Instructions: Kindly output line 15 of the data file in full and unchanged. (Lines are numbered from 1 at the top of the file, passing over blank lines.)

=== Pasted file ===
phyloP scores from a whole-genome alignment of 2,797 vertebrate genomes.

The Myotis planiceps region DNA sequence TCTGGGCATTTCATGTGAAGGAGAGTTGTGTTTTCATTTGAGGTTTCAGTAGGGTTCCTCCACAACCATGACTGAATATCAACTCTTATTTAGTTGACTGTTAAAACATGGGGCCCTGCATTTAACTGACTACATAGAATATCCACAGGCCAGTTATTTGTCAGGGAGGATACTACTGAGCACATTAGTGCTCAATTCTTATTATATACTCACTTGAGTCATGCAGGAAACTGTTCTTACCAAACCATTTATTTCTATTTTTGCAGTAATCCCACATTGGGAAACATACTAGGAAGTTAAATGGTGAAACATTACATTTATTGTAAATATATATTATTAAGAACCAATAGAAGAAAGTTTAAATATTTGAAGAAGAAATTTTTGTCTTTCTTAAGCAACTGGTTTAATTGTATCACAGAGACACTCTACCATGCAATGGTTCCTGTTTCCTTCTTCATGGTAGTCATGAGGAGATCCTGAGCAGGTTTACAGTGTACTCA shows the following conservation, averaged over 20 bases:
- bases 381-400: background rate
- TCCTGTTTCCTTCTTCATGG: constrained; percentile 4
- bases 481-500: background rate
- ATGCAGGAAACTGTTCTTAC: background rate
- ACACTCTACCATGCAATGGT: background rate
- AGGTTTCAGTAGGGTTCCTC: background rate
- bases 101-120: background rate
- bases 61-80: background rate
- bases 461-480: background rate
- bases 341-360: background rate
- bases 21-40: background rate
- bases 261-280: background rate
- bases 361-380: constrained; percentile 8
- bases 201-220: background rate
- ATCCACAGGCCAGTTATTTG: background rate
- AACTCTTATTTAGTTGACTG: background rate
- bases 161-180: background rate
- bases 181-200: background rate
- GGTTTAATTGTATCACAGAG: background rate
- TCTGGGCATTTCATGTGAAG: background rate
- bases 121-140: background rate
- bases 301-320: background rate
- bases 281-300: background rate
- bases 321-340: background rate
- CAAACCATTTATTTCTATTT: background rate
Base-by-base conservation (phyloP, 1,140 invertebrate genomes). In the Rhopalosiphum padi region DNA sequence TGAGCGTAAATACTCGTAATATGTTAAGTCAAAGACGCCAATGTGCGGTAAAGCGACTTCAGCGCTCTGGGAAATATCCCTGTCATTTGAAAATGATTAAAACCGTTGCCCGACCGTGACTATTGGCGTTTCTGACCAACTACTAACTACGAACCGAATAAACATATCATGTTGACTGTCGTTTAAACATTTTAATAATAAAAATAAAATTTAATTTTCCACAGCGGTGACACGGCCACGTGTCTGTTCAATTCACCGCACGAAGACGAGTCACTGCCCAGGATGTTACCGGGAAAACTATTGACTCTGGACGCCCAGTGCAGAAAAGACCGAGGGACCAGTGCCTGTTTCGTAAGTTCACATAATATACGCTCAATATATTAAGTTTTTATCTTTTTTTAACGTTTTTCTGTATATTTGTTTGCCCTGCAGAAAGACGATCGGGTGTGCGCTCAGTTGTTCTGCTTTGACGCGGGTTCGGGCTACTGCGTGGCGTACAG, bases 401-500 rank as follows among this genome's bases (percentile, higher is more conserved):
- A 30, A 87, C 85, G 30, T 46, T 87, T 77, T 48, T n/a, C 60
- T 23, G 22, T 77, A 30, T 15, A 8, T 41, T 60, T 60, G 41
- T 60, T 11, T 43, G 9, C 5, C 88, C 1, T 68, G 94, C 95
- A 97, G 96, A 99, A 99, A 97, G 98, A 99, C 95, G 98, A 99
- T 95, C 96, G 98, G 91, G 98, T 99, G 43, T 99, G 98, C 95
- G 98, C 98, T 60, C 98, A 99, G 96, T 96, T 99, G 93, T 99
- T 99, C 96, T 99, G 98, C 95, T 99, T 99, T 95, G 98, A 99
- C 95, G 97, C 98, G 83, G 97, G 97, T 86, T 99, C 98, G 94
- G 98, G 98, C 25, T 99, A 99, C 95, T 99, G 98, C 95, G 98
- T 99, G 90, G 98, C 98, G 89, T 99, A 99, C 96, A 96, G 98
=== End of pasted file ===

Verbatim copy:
- bases 361-380: constrained; percentile 8